So you have an idea for the next great board game, but you're not sure where to go next? You're in luck! Board games are one of the most simple types of media to prototype - All you need is a pencil and paper. From there, however, you must be willing to do tons of research, development, and testing to make your product stand out in a growing field. Yes, board game development is a full-time job (albeit a fun one).
Read on to find out how to take your project from idea to reality.
Why Make a Board Game?
Before you begin development in earnest, you may wonder whether making a board game is right for you. After all, many of us are busy, and creating a brand new game from scratch can be time-consuming. Some won't find the endeavor worth it, but for many of us, game development is a fulfilling and dynamic pastime.
Here are a few reasons it's worth the time to make your own board game.
1. You can explore ideas that would falter in other mediums
Board games appeal to all types of people, and are played around the world. That means even a game with a relatively obscure topic can go on to great success. Look at Ticket to Ride, a game about train racing which has sold over 3 million copies to date. Or King of Tokyo, a tribute to classic kaiju films that has launched several successful expansions.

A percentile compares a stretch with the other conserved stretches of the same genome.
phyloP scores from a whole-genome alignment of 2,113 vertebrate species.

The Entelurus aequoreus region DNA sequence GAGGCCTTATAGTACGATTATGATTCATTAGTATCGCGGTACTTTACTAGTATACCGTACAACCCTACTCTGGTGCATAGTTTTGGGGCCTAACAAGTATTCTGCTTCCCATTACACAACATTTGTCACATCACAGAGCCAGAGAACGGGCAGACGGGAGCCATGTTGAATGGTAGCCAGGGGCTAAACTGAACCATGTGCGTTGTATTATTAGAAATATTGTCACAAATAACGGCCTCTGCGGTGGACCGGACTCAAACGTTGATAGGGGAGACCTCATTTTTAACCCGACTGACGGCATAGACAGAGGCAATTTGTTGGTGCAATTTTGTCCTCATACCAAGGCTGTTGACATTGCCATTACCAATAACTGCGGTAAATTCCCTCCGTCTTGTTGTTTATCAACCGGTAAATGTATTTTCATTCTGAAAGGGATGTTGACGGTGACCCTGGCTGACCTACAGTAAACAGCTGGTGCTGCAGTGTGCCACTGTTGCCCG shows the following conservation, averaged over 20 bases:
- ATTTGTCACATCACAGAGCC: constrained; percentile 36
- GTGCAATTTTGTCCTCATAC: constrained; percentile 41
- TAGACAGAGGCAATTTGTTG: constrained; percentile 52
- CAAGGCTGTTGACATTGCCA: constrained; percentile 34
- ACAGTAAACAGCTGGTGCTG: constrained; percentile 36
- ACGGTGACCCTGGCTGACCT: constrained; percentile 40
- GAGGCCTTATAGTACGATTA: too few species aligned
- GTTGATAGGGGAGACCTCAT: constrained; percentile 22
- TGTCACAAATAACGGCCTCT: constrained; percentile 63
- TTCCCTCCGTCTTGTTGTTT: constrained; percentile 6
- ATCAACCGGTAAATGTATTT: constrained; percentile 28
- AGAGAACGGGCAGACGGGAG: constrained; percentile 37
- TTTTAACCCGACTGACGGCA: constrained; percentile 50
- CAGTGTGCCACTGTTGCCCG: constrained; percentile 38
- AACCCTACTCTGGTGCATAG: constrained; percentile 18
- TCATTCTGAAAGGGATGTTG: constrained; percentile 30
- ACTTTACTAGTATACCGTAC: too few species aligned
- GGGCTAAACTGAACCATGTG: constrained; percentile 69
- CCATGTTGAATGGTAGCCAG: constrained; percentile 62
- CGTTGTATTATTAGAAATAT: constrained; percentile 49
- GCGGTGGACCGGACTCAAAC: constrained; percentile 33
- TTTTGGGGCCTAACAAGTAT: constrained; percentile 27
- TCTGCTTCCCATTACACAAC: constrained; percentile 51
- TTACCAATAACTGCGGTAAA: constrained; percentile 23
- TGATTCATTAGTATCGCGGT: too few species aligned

2. You can tell dynamic, evolving stories
Because players are unpredictable, your rules can launch any number of memorable adventures for your audience. Your game could be the subject of fond memories and shared stories for years to come!
3. Players can build off of your game to create personalized experiences
Unlike video games, tabletop games can be easily modified by any player wishing to put their own spin on the rules. This makes them even more flexible and fun for your audience.
4. Creating is rewarding and fun
If nothing else, board game development is personally rewarding in a major way. There's nothing quite like seeing an idea go from your head to a finished product that everyone can play. It's creatively empowering to create something where there was nothing before.
Once you've decided that game development is for you, the first step of the creation process is brainstorming.
A game idea can begin with either mechanics or theme.
Mechanics are the rules and interactions of a game. In the game Monopoly, for instance, rolling dice to move and collecting money on the "GO" space are both game mechanics. These interactions determine the type of experience players will have with your game, so they must be carefully designed and tested.